Nature immersion is defined by Erin Kenny as, “unstructured free time in nature, resulting in an intimate, deep and personal connection to the natural world.” Extended and uninterrupted nature immersion provides experiences and connection with rhythms that connect children to the outdoors and the natural world. Nature immersion leads to a suspension of linear time and a sense of timelessness in our hurried lives, which is necessary for creating bonds to place, self and living beings within the space. Close contact with nature contributes to young children’s motor, sensory, social, emotional, moral and cognitive development, as well as a child’s physical health and mental wellbeing.
When children become interested and excited about something, their sense of wonder leads to hunger for knowledge about that subject. Children also retain more information when it is dispensed at that moment their curiosity is piqued. Using our emergent curriculum we follow the child’s interest and capitalize on this way of learning. Children learn problem-solving skills including critical thinking and divergent thinking. They develop their executive function which is a better predictor of school success than IQ. They build their creativity, imagination, willingness to take risks, and emotional resilience. There is a focus on team building and cooperation both of which are great skills for not only school but life. Children will leave our program ready to enjoy school because they will enjoy learning and have a thirst for discovery.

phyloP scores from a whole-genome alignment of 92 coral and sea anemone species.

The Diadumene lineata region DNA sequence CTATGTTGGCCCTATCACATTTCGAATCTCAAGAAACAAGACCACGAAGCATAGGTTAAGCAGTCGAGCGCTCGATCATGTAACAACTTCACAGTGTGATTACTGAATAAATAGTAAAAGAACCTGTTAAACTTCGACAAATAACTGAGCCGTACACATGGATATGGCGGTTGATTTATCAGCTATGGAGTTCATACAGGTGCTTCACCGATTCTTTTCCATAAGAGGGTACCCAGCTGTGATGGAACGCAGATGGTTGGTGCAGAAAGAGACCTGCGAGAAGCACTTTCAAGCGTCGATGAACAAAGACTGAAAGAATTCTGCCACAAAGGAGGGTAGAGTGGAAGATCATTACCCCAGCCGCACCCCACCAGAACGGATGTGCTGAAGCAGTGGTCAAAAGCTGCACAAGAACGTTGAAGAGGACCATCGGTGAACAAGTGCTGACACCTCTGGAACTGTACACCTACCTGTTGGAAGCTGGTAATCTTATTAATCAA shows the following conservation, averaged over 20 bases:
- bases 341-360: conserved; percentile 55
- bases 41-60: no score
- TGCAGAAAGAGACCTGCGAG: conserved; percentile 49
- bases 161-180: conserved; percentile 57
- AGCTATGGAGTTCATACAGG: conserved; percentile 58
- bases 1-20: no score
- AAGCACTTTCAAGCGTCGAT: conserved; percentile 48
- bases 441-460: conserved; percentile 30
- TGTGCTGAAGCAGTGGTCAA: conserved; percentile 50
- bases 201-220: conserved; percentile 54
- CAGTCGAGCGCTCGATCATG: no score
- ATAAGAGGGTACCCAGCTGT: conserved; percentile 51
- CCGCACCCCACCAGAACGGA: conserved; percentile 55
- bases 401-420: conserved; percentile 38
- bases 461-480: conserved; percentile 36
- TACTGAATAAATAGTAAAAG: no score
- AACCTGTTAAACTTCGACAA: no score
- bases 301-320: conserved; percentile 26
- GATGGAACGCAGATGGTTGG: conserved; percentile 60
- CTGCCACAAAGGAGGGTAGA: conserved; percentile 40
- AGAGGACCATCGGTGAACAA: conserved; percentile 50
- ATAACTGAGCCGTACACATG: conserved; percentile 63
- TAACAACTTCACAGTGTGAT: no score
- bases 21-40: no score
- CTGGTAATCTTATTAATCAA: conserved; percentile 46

Some life skills they will gain include social skills, conflict resolution, self-regulation, negotiation, body awareness, respect, instilled kindness, compassion, empathy, emotional balance and risk assessment.
Living harmoniously with others makes for a more peaceful world. Treating ourselves with gentle kindness and respect flows outward and results in the ability for higher compassion towards others. Seeing ourselves as an integral part of the natural world leads us to want to protect and preserve all aspects of it.
Recent research shows young children learn best through direct hands-on experience and through play, music and art. All of these stimulate imagination and creativity. We will integrate some of each into our sessions daily.
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